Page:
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From an eating disorder to health, wellness and a focus on women empowerment

People by: Joanne Kountourakis, April 12, 2022

East Northport resident Sarah Maresca struggled with an eating disorder before finding an outlet – and her way to health and wellness – in the gym.

When she was 15 years old, Sarah Maresca struggled with negative body image. A couple of years later, she began denying herself food. Now 22, the East Northport resident is hosting next month her first ever Women’s Empowerment Spring Gala, a women-only fundraiser with all proceeds set to benefit the National Eating Disorder Association.

“It is the most challenging thing I have ever gone through,” said Sarah of her eating disorder. She believes the right mentality is the key to recovery and, via social media, personal training, and events like the upcoming gala, is dedicated to helping girls and women become the best versions of themselves.

“I never want someone to have to feel the way that I felt,” she said.

In her midteens, Sarah would sometimes make comments to her family, comments concerning enough that they had her see a doctor. The doctor told her to gain weight, which she did.

“I never thought I would have the problem again,” said Sarah. As she got older though, things got worse.

“I was depressed every single day… I absolutely hated the way I looked,” she said. “It’s so sad now to think about it. But I was miserable. Every time I looked in the mirror, I just saw something completely different than what was there.”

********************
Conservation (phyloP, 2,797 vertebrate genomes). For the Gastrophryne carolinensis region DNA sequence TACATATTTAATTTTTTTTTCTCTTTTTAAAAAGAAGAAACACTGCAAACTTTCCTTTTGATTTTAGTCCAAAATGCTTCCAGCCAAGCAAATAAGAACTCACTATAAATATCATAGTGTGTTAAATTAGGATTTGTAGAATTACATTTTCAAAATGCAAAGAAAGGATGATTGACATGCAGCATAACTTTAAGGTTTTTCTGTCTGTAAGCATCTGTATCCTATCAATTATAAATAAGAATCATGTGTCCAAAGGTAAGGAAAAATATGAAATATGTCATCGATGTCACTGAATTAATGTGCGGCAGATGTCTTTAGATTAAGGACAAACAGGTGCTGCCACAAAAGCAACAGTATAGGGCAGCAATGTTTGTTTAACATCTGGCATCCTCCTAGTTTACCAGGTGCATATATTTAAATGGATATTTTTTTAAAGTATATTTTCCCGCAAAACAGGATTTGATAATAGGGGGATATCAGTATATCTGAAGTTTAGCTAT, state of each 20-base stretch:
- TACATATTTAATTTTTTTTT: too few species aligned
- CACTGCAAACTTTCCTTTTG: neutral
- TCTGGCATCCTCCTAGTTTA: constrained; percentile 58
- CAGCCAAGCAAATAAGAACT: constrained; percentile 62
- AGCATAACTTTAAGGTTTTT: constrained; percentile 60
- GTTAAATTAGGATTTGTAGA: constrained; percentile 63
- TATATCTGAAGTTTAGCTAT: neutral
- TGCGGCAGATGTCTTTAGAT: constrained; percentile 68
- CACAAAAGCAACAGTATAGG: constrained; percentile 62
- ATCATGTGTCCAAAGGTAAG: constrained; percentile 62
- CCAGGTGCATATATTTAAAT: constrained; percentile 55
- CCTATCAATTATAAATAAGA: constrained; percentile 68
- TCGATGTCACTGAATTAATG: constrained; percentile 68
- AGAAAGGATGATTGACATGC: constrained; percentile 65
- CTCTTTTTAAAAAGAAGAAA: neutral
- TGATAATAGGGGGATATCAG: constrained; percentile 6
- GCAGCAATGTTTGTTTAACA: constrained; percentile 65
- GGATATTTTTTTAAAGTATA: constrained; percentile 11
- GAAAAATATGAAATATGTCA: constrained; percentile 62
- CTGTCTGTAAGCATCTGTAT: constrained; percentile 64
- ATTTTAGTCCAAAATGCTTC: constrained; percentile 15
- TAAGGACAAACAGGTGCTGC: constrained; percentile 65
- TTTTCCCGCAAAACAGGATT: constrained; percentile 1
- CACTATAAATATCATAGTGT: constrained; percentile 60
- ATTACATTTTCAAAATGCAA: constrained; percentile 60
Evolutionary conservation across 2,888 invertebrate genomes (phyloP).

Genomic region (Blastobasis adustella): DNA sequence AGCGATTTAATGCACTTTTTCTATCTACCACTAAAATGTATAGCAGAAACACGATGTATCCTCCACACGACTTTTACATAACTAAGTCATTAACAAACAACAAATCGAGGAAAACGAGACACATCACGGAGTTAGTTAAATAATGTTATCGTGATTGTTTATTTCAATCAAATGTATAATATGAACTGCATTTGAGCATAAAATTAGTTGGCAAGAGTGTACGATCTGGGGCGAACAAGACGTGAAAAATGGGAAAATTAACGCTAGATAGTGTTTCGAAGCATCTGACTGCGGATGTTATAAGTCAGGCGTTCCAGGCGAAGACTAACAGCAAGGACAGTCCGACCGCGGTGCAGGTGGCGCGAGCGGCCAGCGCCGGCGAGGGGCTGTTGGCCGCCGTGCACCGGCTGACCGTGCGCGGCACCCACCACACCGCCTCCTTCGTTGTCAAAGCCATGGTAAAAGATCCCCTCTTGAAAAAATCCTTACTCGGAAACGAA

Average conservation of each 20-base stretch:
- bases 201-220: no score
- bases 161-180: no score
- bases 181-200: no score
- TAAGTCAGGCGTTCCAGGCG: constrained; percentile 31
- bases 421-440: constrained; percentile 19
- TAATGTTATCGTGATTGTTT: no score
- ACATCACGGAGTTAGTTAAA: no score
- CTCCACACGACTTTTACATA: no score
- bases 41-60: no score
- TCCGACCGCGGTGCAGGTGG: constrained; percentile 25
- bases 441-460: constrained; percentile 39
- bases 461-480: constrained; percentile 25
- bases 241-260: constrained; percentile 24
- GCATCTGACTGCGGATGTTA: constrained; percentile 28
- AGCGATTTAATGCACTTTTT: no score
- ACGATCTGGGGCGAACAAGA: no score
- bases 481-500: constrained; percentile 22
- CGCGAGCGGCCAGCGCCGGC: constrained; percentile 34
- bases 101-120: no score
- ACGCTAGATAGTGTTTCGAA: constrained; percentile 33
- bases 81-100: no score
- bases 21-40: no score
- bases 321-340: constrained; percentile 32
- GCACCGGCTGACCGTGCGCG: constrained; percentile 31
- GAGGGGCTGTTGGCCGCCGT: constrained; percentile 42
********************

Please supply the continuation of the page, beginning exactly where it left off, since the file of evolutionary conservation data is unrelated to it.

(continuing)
The summer before her freshman year of college, Sarah began starving herself. She felt nauseous, dizzy, sick… “I couldn’t even see straight,” she said. She went to therapy and saw a few nutritionists, but her true road to recovery, she said, began after a “mental awakening.”

“I woke up one day and I really just sat there and I said ‘I cannot do this to myself,’” she recalls. She couldn’t do it to her family – her dad, her mom Erika and her brother Matt – either, she said. So she sought an outlet, something she could do to make herself feel better. She hit the gym, and loved it. She was still struggling with her disorder.

Sarah began researching how to fuel her body, how to eat properly so that she could build strength and stamina at the gym. “I was really so invested in trying to make myself feel better,” she said. “I couldn’t bear to live the rest of my life like that.”

By October of 2020, she knew she wanted to bulk up, to grow muscle. Every day she tried to eat more food. Every day she got a little better.

“I forced myself to love who I was,” Sarah said. “It took so much out of me.” Sarah thought that if she kept telling herself that she was confident and beautiful, that she would believe it one day. “And that’s what happened,” she said. “I was falling in love with the gym, I was falling in love with myself.”

On June 4, Sarah will compete at the National Physique Committee 2022 Bev Francis Atlantic States Championships in New Jersey, her first time ever on a competition stage.